T08.00007: Exploring Continuous Waves for Pulsar Timing Arrays in a Parameterized PostEinsteinian Formalism Alexander G Saffer, Kent Yagi, Stephen R Taylor, Sarah J Vigeland Pulsar timing arrays have the ability to detect the gravitational waves emitted by supermassive black hole binaries. These gravitational waves carry with them the information of the spacetime surrounding the compact objects, as well as information about the dynamical processes dictating the evolution of the system. As this system is slowly evolving, the gravitational radiation is expected to be seen as a continuous wave emanating from the direction of the sky that the binary system is in. Modified theories of gravity allow for this emission to carry with it additional effects which are not present in general relativity. As there are a number of various theories of gravity, a detailed study for all of their modifications would be a tedious endeavor. Rather than looking at a particular modified theory of gravity, we here discuss a theoryagnostic approach to parameterizing modifications to general relativity. In particular, we investigate the effects of a parameterized postEinsteinian formalism on a gravitational system emitting continuous waves, similar to those expected from supermassive black hole binaries. Our approach modifies existing code within the enterprise and enterprise_extensions packages to work with pulsar timing data from the NANOGrav collaboration. The goal of this approach is to determine what, if any, limits can be placed on the coupling parameters of the formalism that can aid in constraining modified effects of gravity not present in general relativity.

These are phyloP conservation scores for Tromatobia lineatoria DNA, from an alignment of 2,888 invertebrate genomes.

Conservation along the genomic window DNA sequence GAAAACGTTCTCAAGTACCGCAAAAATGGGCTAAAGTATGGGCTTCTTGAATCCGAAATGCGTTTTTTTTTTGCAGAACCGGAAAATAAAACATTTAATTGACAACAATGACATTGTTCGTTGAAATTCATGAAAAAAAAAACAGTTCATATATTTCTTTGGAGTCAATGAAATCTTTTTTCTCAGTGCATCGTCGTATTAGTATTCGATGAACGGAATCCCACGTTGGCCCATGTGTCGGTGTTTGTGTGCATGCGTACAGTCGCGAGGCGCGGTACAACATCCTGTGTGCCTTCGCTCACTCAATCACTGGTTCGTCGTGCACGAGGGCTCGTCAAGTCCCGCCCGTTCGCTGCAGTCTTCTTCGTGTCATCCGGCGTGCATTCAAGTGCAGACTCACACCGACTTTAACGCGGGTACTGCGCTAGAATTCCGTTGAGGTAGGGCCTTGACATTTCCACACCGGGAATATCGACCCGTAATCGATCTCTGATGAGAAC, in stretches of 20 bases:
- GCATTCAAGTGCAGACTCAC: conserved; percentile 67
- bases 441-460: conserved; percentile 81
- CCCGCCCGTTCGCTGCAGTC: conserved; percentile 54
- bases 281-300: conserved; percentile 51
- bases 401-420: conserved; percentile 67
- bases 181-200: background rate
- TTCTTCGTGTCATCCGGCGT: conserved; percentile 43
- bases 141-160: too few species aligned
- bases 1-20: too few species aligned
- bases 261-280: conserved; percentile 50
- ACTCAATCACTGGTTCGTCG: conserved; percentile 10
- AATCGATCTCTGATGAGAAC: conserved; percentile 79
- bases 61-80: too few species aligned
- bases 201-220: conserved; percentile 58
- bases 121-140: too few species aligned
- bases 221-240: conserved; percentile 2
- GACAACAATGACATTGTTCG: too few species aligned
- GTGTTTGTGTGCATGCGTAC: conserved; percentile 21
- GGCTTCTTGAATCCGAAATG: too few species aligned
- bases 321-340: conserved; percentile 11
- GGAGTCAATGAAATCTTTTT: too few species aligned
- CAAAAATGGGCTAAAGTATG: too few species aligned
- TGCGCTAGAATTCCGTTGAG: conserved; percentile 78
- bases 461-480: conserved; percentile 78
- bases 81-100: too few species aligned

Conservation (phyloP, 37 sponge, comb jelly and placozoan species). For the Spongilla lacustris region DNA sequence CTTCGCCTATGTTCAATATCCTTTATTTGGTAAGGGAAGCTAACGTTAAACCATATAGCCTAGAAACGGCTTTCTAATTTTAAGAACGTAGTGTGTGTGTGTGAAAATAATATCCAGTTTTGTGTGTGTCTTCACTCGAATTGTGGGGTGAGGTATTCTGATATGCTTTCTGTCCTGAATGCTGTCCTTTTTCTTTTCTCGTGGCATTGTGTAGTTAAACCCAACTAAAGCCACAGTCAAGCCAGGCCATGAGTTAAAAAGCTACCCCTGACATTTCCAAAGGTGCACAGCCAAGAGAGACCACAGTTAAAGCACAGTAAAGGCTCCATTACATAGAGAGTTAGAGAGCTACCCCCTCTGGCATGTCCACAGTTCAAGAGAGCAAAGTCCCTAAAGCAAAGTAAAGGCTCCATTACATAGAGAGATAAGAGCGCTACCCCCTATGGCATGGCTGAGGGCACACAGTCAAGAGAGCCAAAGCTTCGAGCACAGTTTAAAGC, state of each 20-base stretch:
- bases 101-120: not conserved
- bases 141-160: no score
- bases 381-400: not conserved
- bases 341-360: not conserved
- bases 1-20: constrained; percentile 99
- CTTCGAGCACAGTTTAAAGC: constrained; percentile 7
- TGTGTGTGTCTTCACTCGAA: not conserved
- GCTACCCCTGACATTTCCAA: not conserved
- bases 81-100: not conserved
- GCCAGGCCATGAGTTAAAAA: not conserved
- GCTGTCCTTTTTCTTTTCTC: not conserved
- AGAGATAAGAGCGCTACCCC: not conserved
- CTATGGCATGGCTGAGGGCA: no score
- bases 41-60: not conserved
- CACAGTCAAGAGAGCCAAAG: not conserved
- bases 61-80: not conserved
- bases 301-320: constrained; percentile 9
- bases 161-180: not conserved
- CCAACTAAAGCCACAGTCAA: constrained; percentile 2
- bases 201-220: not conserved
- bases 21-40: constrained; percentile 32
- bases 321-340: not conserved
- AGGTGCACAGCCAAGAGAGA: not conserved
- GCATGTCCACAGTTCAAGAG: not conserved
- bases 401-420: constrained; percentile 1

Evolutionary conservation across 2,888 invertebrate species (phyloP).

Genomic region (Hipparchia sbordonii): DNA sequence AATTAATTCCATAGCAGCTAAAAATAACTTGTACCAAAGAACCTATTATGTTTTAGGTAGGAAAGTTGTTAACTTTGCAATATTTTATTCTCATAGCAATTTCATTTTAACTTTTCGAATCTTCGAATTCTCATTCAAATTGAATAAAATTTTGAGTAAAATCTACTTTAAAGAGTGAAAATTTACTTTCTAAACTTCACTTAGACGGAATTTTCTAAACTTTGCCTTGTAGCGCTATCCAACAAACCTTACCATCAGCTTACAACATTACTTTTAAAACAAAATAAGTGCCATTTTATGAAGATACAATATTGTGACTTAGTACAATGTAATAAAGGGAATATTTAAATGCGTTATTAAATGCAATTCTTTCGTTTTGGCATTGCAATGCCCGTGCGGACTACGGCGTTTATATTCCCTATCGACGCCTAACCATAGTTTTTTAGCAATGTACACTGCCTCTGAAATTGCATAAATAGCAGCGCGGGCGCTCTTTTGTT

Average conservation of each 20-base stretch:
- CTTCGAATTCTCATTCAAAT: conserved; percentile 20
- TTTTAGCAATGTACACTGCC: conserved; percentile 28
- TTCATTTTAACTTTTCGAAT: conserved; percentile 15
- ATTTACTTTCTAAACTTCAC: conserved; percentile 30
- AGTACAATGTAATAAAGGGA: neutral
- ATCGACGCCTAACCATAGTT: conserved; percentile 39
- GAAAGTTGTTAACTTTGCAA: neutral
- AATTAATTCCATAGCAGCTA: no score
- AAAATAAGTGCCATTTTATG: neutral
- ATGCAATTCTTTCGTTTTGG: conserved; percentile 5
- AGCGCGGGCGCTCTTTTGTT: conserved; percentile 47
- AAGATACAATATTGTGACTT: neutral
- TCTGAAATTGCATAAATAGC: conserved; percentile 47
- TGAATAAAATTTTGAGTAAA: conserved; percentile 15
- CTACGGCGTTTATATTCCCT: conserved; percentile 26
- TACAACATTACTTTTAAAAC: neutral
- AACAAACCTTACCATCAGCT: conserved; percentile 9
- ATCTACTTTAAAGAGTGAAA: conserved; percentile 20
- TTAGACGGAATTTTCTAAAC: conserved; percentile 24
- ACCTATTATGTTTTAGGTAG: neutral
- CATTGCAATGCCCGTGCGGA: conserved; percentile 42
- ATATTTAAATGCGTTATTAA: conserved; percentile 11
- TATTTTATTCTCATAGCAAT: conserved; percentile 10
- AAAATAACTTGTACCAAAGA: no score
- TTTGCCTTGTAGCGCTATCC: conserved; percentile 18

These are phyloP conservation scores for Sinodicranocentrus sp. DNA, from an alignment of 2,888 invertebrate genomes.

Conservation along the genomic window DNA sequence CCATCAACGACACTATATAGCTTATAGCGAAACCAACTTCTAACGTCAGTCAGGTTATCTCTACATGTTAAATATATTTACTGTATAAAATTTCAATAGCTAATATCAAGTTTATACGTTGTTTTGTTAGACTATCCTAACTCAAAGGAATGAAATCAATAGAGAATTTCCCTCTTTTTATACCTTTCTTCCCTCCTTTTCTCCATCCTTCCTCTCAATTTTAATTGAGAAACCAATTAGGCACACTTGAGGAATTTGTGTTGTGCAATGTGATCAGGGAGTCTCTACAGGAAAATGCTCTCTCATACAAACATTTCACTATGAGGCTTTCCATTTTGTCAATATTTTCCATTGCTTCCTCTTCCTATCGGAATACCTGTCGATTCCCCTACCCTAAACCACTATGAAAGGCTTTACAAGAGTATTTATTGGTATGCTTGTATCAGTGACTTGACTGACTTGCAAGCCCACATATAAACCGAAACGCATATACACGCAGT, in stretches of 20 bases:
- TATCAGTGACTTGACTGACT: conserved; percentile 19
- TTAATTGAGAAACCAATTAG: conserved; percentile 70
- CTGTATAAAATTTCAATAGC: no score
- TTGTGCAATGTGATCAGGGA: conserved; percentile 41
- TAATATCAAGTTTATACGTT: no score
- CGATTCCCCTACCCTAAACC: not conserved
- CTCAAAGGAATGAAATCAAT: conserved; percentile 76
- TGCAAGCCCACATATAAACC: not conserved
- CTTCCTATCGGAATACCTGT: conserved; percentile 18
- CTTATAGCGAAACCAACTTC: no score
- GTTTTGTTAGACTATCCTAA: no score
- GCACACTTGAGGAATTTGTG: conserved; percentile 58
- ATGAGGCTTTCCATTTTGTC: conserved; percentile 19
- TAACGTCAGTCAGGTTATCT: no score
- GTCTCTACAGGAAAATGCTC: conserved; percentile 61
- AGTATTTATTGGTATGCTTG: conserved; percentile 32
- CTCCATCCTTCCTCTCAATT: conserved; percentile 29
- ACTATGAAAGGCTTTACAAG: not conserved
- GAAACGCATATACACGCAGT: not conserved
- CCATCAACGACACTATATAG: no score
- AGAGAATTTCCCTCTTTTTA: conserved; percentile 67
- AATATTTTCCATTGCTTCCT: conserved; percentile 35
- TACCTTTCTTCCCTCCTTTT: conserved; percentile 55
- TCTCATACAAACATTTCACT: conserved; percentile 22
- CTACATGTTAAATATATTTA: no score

Tuesday, April 18, 2023 12:09PM  12:21PM 
T08.00008: Efficient Gravitational Wave Searches with Pulsar Timing Arrays using Hamiltonian Monte Carlo Gabriel Freedman, Sarah J Vigeland, Aaron Johnson, Rutger van Haasteren Pulsar timing arrays (PTAs) aim to detect lowfrequency gravitational waves (GWs) by looking for correlated deviations in pulse arrival times. Current Bayesian searches using Markov Chain Monte Carlo (MCMC) methods struggle to sample the large number of parameters needed to model PTA GW signals. This imposes limits on the complexity of models available for study and poses future problems with scalability as the data span increases. Hamiltonian Monte Carlo (HMC) is a Monte Carlo algorithm that utilizes Hamiltonian dynamics to make wellinformed sample proposals via gradients of the model likelihood. This in turn allows it to converge faster to high dimensional and highly correlated distributions. We benchmark HMC as an alternative sampling method by performing a Bayesian analysis for the stochastic gravitational wave background, and compare the accuracy and efficiency of this method against similar analyses run with standard MCMC techniques. We also investigate the capability and performance of HMC when sampling PTA models containing both stochastic and deterministic signals.